However, with how synonymous the holiday season has become with hyper-consumerism, it can be challenging to see past our materialism. In 2020, the average American spent almost US$1,000 on gifts for the holiday season.
With the supply chain crisis, though, we may be forced to refocus on how we see this time of the year. We could end up prioritizing other aspects of the holidays, like spending time with loved ones, doing charitable activities and enjoying fun winter activities like sledding, skiing, baking and watching movies.
Furthermore, from Thanksgiving through New Year’s, Americans throw away 25% more trash than they do during the rest of the year. Much of this waste can be attributed to gift wrappings and packaging, as well as food waste.
Without buying as many material gifts as we usually do, we can save wrapping materials and won’t have as much excess packaging to deal with.
Putting more thought and effort into gifts
This year, we may find ourselves spending more time and effort on what we come up with this year for gift ideas instead. Being unable to rely on skedaddling to the mall the week before Christmas may result in more creative and thoughtful gifts.
Additionally, although we can’t necessarily depend upon the supply chain like we usually do, we can still depend on ourselves. Maybe this year, you can try your hand at making a few of the gifts that you intend to give. For instance, if you have artistic talent in embroidery, painting, cooking or writing, creating some of the presents you gift is priceless to those receiving them.
Switching to non-material presents
As we get older, our desire for objects – stuff – that we don’t really need can start to wane. The gifts we receive can sometimes just add to the clutter in our homes, no matter how well-meaning the gift-giver intended to be. When you also factor in the waste this creates, it almost doesn’t seem worth it.
Now that we’re facing global supply shortages, we can pivot our definition of a gift from an object to an experience. For one thing, an experience can never be thrown away, and it will become a cherished memory for your gift-ee.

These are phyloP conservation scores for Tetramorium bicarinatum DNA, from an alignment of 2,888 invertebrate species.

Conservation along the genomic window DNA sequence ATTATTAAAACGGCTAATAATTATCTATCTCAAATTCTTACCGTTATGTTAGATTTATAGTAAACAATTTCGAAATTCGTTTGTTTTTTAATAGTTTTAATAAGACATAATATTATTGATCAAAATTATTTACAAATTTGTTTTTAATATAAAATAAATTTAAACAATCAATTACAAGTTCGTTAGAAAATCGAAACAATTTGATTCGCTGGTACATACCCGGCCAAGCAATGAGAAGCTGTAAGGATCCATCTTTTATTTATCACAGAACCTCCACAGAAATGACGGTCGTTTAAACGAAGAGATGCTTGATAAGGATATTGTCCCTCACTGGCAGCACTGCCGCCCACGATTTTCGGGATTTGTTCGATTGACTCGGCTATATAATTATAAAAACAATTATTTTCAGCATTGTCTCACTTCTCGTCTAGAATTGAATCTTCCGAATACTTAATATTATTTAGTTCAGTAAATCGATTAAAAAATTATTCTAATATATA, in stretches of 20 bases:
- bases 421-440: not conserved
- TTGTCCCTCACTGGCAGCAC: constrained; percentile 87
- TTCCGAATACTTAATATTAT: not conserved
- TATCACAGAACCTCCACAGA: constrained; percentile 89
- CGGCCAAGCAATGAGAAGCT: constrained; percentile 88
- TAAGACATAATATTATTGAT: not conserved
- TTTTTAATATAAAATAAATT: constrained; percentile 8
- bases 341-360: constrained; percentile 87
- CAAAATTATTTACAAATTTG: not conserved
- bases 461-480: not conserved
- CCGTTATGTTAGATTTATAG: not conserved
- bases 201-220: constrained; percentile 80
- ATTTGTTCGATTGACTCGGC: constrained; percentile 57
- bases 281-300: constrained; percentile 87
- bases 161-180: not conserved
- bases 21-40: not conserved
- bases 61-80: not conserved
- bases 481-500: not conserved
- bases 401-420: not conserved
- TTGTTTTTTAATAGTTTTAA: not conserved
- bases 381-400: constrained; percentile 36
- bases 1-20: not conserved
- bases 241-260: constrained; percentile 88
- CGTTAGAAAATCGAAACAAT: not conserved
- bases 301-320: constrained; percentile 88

When we use the word “experience,” that can mean a few different things. Consider what kinds of activities your loved one enjoys. We’ve got a few ideas to help you brainstorm:
- Concert tickets
- Theater tickets
- Amusement park passes
- Gift certificate for a spa day, manicure/pedicure or other self-care experience
- Cooking class gift certificate (or a bartending/cocktail-making class)
- Art class gift certificate (painting, glassblowing, pottery painting)
- Gym membership
- Gift certificate to a local restaurant or cafe
- Membership to an audiobook site like Audible or Scribd
- Meal kit services like Blue Apron or Hello Fresh
Another way you can show your appreciation without purchasing an object would be to donate the amount you have budgeted for that person to a charity or cause they support in their name. Using sites like Charity Watch and Charity Navigator, you can ensure that your donation is used well. This kind of gift is especially great for someone harder to shop for, someone who doesn’t “want anything” (looking at you, dads) or for the type of person who seems to have everything already. What better way to celebrate the giving season than by giving to a good cause in their honor?
For some people, you may still want to go shopping. Gift giving is some people’s love language, and it’s natural to want to show our affection with presents. Still, the supply chain crisis doesn’t have to spell disaster for your holiday celebrations.
Instead, it could push you to reconsider how you’ve given gifts in the past and be more conscious of how you give them in the future. Who knows? Redefining your gifting parameters could just be a good thing.